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|System Administration Guide: Printing Oracle Solaris 11 Express 11/10|
Although the LP print service is designed to be flexible enough to handle most printers and printing needs, the LP print service does not handle every possible situation. You might have a print request that is not accommodated by the standard features of the LP print service. Or, you might have a printer that does not quite fit into the way the LP print service handles printers.
You can customize the LP print service in the following ways:
Adjust the printer port characteristics.
Adjust the terminfo database.
Customize the printer interface program.
Create a print filter.
Define a form.
The printer port characteristics set by the LP print service must be compatible with the printer communication settings. If the default printer port settings provided by the LP print service do not work with a printer, refer to the printer manual from the manufacturer to determine what settings the printer requires from the LP print service. Use the stty command to set and display printer communication settings.
Table 8-1 Default stty Settings Used by the LP Print Service
# lpadmin -p printer-name -o "stty=options"
Specifies the name of the printer for which you are adjusting the port characteristics.
Sets the port characteristic (stty option) specified by options. You can change more than one stty option setting with this command. Enclose each option in single quotation marks, and use a space to separate the options. For a complete list of options, see thestty(1) man page. Table 8-1 shows the default stty settings used by the LP print service.
# lpstat -p printer-name -l
Example 8-1 Adjusting the Printer Port Characteristics
This example shows how to set the port characteristics for the printer luna. The parenb option enables parity checking/generation. The parodd option sets odd parity generation. The cs7 option sets the character size to 7 bits.
# lpadmin -p luna -o "stty='parenb parodd cs7'"
Example 8-2 Setting the Terminal Baud Rate
This example shows how to set the terminal baud rate to 19200 for the printer venus.
# lpadmin -p venus -o "stty=19200"
The LP print service uses an interface program and the terminfo database to initialize each printer and establish the following:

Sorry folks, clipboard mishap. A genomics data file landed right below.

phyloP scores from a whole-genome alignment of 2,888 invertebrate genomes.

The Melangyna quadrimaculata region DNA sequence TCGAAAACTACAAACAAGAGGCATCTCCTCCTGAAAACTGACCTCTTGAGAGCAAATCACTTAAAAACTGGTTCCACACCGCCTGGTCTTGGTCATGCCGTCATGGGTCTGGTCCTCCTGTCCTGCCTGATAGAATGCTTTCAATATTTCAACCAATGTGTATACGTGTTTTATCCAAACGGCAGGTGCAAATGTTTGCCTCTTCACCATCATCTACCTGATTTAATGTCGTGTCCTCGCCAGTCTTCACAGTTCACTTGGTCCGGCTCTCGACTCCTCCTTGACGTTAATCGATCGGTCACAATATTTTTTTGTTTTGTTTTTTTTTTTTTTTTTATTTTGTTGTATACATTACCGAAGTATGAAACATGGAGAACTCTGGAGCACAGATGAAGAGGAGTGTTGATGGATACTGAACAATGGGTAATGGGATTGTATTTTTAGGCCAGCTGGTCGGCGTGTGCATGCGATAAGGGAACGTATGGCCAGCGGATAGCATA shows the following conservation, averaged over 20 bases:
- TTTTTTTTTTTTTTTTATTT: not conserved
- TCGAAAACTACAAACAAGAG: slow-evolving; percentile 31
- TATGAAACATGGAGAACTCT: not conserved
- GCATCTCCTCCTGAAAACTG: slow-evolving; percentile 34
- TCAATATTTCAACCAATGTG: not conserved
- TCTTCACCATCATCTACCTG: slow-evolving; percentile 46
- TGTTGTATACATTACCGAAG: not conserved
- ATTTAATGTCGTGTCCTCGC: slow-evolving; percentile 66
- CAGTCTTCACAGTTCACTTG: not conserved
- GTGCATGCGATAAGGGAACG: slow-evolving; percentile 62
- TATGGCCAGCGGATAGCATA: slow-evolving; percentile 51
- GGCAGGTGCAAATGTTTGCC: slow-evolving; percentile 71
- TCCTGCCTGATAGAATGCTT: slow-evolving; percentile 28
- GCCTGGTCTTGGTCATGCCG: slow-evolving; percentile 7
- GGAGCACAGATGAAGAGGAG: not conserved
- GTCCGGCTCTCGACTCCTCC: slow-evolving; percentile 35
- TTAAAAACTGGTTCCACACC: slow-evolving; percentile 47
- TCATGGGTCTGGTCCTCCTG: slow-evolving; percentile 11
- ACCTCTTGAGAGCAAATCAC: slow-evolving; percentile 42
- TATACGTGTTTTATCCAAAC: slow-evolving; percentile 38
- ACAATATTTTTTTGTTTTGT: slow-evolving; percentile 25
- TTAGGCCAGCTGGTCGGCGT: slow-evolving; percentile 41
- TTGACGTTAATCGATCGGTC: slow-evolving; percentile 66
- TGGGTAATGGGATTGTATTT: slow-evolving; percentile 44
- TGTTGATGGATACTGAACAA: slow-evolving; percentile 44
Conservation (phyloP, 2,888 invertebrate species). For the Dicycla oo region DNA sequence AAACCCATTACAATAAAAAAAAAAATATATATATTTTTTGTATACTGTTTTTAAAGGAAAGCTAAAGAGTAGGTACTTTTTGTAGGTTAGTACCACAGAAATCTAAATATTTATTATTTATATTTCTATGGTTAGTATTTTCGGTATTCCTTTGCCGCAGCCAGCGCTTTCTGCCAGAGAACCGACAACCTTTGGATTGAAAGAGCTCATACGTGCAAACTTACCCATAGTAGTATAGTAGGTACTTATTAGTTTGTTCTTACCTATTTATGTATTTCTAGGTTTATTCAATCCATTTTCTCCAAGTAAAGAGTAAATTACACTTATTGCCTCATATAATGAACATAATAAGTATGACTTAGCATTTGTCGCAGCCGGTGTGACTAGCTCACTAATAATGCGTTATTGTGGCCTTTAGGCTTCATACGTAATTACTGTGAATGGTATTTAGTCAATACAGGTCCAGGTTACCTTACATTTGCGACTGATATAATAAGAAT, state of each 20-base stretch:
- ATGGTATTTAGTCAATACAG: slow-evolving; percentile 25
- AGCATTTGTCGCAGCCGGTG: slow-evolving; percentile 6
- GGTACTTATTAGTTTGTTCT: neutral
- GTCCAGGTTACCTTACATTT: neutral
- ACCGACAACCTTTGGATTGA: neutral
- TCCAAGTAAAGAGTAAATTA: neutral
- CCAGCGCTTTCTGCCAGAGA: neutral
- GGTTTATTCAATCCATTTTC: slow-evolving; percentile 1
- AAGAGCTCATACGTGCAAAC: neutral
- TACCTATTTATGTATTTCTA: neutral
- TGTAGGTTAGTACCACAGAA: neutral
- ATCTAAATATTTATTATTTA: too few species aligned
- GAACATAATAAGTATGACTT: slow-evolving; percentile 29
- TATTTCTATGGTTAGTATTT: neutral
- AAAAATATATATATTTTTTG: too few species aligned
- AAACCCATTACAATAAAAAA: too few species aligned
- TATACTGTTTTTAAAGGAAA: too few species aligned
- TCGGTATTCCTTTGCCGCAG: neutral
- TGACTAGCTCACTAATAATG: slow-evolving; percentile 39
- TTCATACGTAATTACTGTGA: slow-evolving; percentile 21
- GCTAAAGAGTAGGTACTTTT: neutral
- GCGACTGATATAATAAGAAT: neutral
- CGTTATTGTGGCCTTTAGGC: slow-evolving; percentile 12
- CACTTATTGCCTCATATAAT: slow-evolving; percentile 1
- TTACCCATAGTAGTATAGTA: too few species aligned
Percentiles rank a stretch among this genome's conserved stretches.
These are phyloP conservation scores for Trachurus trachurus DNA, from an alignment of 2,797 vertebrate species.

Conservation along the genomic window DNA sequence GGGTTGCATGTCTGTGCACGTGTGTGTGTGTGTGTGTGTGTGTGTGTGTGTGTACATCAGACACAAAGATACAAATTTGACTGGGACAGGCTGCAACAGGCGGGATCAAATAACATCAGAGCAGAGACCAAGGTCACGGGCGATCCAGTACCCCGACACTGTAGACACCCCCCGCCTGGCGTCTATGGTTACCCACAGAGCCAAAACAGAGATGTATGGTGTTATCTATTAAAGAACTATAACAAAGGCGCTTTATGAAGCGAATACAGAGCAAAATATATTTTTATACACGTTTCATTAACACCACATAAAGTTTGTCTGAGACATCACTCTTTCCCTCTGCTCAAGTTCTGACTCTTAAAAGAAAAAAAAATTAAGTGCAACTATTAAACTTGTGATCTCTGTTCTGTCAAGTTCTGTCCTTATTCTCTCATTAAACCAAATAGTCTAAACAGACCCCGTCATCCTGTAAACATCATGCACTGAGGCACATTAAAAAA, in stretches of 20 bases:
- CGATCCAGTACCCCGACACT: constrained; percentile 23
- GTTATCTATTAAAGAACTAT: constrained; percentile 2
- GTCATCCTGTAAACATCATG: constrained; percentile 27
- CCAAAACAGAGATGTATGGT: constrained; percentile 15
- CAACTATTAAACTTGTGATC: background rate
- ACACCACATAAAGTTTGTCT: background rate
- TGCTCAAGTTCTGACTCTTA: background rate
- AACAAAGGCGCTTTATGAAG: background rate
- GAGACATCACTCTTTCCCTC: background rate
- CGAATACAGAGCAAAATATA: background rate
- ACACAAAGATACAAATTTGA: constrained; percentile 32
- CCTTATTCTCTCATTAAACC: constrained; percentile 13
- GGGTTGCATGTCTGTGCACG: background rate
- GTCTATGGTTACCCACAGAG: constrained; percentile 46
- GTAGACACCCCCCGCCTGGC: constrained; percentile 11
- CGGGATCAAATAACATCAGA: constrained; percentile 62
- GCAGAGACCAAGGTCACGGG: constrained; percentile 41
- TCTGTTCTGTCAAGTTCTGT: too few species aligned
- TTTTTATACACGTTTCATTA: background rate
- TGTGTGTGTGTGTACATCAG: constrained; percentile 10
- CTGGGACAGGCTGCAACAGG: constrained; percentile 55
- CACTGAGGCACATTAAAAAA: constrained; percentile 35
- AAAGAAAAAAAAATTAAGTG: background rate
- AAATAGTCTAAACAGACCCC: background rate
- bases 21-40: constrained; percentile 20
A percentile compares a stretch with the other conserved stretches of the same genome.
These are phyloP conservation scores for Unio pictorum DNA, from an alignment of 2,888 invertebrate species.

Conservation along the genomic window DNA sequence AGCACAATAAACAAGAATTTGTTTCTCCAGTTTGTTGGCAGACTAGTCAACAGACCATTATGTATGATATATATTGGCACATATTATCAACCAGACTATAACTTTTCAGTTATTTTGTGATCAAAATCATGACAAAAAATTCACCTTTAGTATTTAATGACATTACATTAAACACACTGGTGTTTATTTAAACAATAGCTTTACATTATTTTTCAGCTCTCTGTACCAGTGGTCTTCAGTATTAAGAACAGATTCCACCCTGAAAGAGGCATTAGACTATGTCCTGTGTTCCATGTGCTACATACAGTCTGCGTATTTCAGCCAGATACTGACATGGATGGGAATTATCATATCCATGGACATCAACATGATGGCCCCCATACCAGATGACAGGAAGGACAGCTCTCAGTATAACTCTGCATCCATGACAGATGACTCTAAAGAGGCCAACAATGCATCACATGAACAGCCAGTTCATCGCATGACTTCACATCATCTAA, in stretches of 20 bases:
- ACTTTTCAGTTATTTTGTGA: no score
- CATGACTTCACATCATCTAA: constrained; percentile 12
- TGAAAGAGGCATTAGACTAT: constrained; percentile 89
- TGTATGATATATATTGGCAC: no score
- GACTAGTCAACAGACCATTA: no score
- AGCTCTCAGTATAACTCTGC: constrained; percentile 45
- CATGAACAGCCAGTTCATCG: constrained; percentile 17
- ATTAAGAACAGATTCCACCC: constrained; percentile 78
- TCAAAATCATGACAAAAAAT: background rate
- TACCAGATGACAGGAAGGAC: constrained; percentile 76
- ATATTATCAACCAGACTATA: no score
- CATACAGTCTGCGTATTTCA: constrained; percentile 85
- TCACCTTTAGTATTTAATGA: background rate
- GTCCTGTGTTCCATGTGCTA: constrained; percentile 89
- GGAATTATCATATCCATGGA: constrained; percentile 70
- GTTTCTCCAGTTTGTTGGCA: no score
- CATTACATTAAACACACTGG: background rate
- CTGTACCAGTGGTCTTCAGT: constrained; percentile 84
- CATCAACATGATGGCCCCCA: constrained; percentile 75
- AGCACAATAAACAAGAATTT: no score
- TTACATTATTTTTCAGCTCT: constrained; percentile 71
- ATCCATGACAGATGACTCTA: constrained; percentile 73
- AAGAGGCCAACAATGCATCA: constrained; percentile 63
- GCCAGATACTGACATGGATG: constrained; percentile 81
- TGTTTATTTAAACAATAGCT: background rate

Selected page size
Each printer is identified in the terminfo database with a short name. The short name required by the terminfo database is identical to the name used to set the TERM shell variable. This name is also the printer type that you specify when setting up a printer. For example, the entries for different types of PostScript printers are in the /usr/share/lib/terminfo/P directory. The default entries provided with the SunOS software release are PS (for PostScript) and PSR (for PostScript Reverse).
If you cannot find a terminfo entry for your printer, you still might be able to use the printer with the LP print service without the automatic selection of page size, pitch, and character sets. However, you might have trouble keeping the printer set in the correct modes for each print request.
Customize the interface program used with the printer.
Add an entry to the terminfo database.
A terminal or printer entry in the terminfo database contains and defines hundreds of items. The LP print service, however, uses fewer than 50 of these items. For more information about the terminfo items that are required for a printer, see Required terminfo Items For a Printer.
Note - Before you create a terminfo entry for a printer, make sure that none of the existing terminfo entries will support the printer. To do so, try to set up the printer with an entry for a similar printer, if a similar printer exists.
For more information, see How to Obtain Administrative Rights in System Administration Guide: Security Services.
The directories in the /usr/share/lib/terminfo directory contain all the valid terminfo entries. Use these entries as a guide for choosing a name for the printer.
Table 13-6 shows the items you must define in the terminfo entry to add a new printer to the LP print service. For more details about the structure of the terminfo database, see the terminfo(4) man page.
To help you start writing a new terminfo entry, use the infocmp command to save an existing terminfo entry to a file. This command is helpful if there is a terminfo entry that is similar to entry you want to create. For example, the following command saves the ps entry to the ps_cust file, which will become the new terminfo entry.
infocmp ps > ps_cust
# tic terminfo_entry
where terminfo-entry variable is the terminfo entry file you created.
If you have a printer that is not supported by the standard printer interface program, you can furnish your own printer interface program. You can copy the standard program and then tell the LP print service to use it for a specified printer. First, you need to understand what is in the standard program. The following section describes the standard program.
A printer interface program should perform the following tasks:
Initialize the printer port, if necessary. The standard printer interface program uses the stty command to initialize the printer port.
Initialize the printer hardware. The standard printer interface program receives the control sequences from the terminfo database and the TERM shell variable.